9 Things to Do in Hong Kong
Featured destinations: Hong Kong
Published 15 April 2016
Whether you’re on a short stopover on your way Down Under or sticking around for a week or two, be sure to add these sights to your list of Hong Kong must-sees.
A Symphony of Lights
Hong Kong’s skyline is a spectacle in itself. Day or night, there’s something quite mesmerising about walking down the Tsim Sha Tsui waterfront and looking across the water to Hong Kong Island’s neat row of futuristic skyscrapers. For a special treat, head to the waterfront at 8pm and watch the towers come to life with the ‘A Symphony of Lights’ show. Held every evening, this extravagant presentation synchronises coloured spotlights, laser beams and searchlights to music, and is completely free. Stand outside the Hong Kong Cultural Centre to hear the commentary (in English on Mondays, Wednesdays and Fridays), or tune in to local radio. For the best view of all, board an evening harbour cruise and observe from the water.
Often the first port of call for visitors, ascending to Victoria Peak is the quintessential Hong Kong experience. The rather quaint Peak Tram, which opened in 1926, whisks you up 552m to the highest point on Hong Kong Island, known simply as ‘The Peak’. At the summit, you’ll find some leafy botanical gardens, two shopping centres and various swanky eateries including the 19th century Peak Lookout building, which first opened as a restaurant in 1947. Walk along the footpaths and you’ll no doubt stumble across one or two of The Peak’s enormous mansion houses, which at over £16,000 per square foot are the most expensive homes in the world.
Ride the escalators
Hong Kong boasts the planet’s longest outdoor covered escalator system, a vast collection of moving staircases and travellators covering over 800 metres and ascending 135 metres in height. Between 6am and 10am, the escalators take commuters on a 20-minute ride from their mid-level apartments to their offices in central Hong Kong. Then from 10am until midnight the escalators reverse, taking tourists and shoppers up to the mid-level bars and markets. The ride is free and is a great way to gain an insight into everyday Hong Kong life without breaking a sweat.
For the ultimate harbour view, hop onboard one of Star Ferry’s famous green and white boats. In operation since 1988, these iconic ferries carry 26 million commuters and tourists between Hong Kong Island and Kowloon every year. When the weather’s fine, grab a seat on the upper deck and look out for traditional sampans floating in the harbour.
The Big Buddha
Otherwise known as the Tian Tan Buddha, this giant bronze figure sits atop a hill on Lantau Island. Overlooking the Po Lin Monastery, the 34-metre-high Buddha was built in 1993 and is accessed by an exhausting 268 steps to its base. The best way to reach the structure is via the Ngong Ping Cable Car, the longest in Hong Kong, whose 25-minute journey soars high above the lush forests of Lantau. On the way up you’ll catch a glimpse of Hong Kong International Airport, built on reclaimed land in the middle of the sea.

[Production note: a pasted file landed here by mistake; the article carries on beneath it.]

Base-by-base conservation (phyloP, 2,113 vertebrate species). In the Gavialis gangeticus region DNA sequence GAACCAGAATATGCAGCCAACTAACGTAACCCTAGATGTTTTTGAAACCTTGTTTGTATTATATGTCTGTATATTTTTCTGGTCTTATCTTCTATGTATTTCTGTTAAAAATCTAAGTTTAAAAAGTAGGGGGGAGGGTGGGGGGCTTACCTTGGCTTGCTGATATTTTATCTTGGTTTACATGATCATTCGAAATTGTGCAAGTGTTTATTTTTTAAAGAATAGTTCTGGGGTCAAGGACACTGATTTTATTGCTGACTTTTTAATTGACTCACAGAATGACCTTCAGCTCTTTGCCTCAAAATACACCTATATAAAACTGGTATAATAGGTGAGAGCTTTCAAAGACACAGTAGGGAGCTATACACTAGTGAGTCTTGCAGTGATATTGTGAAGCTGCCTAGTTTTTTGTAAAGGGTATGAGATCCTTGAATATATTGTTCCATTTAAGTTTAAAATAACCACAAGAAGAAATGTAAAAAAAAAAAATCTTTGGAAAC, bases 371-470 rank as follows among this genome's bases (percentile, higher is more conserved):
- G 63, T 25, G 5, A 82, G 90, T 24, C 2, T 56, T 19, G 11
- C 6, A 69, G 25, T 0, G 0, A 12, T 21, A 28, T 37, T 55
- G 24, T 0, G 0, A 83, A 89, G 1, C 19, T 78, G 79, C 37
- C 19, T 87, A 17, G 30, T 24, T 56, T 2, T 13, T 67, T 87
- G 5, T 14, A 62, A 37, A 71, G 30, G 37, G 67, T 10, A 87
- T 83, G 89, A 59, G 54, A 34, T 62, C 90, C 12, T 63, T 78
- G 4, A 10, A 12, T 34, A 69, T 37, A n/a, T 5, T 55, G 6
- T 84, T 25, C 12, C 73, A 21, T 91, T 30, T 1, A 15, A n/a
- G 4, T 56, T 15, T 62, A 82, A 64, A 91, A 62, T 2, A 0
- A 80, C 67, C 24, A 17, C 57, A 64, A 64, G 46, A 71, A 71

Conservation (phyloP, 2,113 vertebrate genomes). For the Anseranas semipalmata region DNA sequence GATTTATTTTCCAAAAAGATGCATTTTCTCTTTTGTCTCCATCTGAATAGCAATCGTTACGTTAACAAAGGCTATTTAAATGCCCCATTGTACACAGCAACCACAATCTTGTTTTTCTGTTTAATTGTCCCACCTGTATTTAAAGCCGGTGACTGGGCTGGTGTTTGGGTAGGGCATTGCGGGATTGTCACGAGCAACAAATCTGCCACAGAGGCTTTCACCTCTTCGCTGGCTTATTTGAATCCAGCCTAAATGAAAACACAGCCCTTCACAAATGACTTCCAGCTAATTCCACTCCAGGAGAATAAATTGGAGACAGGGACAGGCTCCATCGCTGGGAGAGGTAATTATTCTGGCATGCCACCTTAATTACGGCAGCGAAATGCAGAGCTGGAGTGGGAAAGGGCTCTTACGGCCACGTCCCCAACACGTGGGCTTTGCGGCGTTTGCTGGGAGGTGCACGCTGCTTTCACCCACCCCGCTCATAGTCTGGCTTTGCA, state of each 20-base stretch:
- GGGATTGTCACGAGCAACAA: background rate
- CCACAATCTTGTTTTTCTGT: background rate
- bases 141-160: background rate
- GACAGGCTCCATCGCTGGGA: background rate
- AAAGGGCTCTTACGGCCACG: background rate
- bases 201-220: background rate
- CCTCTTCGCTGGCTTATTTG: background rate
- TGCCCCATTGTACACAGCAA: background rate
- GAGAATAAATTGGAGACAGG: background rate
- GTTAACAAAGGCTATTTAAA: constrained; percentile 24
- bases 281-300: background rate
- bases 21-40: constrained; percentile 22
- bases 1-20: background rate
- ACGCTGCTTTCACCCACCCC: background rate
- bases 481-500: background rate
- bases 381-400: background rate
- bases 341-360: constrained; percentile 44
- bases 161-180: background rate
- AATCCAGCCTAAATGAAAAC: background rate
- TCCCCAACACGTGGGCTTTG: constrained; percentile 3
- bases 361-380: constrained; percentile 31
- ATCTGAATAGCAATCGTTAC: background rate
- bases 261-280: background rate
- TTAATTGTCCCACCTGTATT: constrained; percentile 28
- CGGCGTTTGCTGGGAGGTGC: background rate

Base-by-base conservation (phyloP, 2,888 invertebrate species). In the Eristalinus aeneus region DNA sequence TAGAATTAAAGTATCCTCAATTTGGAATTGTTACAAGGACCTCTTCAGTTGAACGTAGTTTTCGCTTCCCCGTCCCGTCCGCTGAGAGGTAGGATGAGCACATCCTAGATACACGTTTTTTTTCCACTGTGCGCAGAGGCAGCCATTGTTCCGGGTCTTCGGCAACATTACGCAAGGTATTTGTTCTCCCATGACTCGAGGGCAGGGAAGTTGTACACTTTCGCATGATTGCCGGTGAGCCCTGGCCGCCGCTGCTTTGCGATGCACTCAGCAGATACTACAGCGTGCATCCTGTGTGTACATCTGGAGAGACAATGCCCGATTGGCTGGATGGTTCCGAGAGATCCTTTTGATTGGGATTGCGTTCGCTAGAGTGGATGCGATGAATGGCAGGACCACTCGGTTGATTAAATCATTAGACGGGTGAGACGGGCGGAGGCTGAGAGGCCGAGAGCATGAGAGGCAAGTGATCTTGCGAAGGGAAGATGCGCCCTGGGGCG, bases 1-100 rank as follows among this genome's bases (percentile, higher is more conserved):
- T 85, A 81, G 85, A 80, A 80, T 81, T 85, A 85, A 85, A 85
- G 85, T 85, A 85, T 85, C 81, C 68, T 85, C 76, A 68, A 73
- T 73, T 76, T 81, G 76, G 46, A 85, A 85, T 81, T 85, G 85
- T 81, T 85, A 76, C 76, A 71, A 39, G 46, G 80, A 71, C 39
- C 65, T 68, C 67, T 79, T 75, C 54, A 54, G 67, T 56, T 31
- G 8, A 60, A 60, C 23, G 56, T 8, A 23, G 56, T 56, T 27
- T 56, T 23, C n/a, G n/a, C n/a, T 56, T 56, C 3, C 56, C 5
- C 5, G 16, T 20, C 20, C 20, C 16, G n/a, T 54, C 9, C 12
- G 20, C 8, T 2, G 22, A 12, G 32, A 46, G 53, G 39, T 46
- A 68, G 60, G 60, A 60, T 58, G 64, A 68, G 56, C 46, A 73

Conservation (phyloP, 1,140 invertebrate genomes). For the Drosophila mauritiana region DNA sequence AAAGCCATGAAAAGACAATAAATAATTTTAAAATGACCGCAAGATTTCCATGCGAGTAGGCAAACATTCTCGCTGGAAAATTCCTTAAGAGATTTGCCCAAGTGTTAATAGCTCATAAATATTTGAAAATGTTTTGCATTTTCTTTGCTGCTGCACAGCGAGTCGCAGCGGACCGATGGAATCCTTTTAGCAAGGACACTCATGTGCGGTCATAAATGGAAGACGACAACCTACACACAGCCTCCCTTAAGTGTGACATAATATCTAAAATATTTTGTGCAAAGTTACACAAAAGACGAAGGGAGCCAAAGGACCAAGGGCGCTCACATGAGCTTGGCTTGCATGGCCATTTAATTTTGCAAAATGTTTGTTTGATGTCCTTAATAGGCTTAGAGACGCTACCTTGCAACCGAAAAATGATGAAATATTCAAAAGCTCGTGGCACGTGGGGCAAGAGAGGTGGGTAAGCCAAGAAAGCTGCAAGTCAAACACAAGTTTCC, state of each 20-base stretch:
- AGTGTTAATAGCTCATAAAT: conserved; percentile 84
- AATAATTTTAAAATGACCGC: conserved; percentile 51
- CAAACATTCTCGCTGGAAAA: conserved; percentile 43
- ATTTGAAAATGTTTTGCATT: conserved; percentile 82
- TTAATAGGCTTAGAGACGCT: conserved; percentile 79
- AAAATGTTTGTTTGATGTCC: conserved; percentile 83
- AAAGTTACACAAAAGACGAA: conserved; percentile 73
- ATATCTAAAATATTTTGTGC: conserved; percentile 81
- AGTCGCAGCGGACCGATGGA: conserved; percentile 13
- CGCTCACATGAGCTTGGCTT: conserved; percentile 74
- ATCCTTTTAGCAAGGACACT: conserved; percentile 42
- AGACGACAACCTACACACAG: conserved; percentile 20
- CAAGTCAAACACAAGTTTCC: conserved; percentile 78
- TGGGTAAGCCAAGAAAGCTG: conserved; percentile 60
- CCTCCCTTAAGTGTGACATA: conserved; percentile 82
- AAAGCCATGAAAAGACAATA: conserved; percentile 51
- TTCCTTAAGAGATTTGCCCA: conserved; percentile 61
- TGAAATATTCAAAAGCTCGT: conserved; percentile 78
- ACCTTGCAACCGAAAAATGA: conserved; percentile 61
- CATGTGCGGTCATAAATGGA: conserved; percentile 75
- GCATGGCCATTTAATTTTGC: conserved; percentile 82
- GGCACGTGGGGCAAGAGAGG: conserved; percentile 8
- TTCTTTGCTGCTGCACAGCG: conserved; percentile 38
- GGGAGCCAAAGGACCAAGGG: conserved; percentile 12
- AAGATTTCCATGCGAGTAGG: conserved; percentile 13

Hong Kong is stuffed with restaurants serving everything from burgers and chips to curries and sushi. But what gets everyone’s taste buds tingling is the dim sum, a selection of Cantonese dishes made up of dainty bite-sized morsels, usually served at breakfast or lunchtime. Popular choices include steamed shrimp, pork dumplings and my personal favourite, char siu bao barbecue pork buns. For an affordable option try DimDimSum, which has several outlets across the city, or if you’re feeling flush, try the roast goose with plum sauce and crispy suckling pork belly at Lung King Heen. For a treat that won’t break the bank try Tim Ho Wan, the world’s cheapest Michelin-starred restaurant, where a hearty dim sum feast will set you back just £10 or so: just be prepared to queue.
Okay, so you’ll need your passport to get there, but a day trip to Macau is a must when in Hong Kong. Take the ferry from Kowloon or Hong Kong Island and in 90 minutes you’ll be docking in this former Portuguese colony, a mish-mash of European and Chinese culture and styles. Here you can gaze upon crumbled cathedrals, sip sangria by 15th century Chinese temples, bungee jump off the 233m Macau Tower or hit one of the many casinos. Do not leave Macau without trying a nata (Macanese egg tart), best sampled in Lord Stow’s Bakery where the first batch was baked in 1989.
Man Mo Temple
Dedicated to the God of Literature (Man) and the God of War (Mo) Hong Kong’s largest temple was constructed in 1847. Come here to soak up the atmosphere: smell the incense; admire the vivid red and gold décor; watch the worshippers; and marvel at the sheer size of the place. It’s found in the mid-levels, so why not take the escalator?
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The distinctive Chinese white dolphin resides in the warm waters off the coast of Lantau Island. Despite its name, this playful creature is actually a vibrant shade of baby pink due to the thermoregulating blood vessels under its skin. There are only about 200 dolphins here, but if you get out on the water with Hong Kong Dolphinwatch, who aim to raise awareness of this rare species, you’ve a decent chance of seeing one or two splashing about in the waves.
Chat to your Expert about adding in Hong Kong as a stopover, or check out our China’s Cities & Cruise Journey which spends three nights in this vibrant city, also visiting Shanghai and Beijing and crusing on the Yangtze River.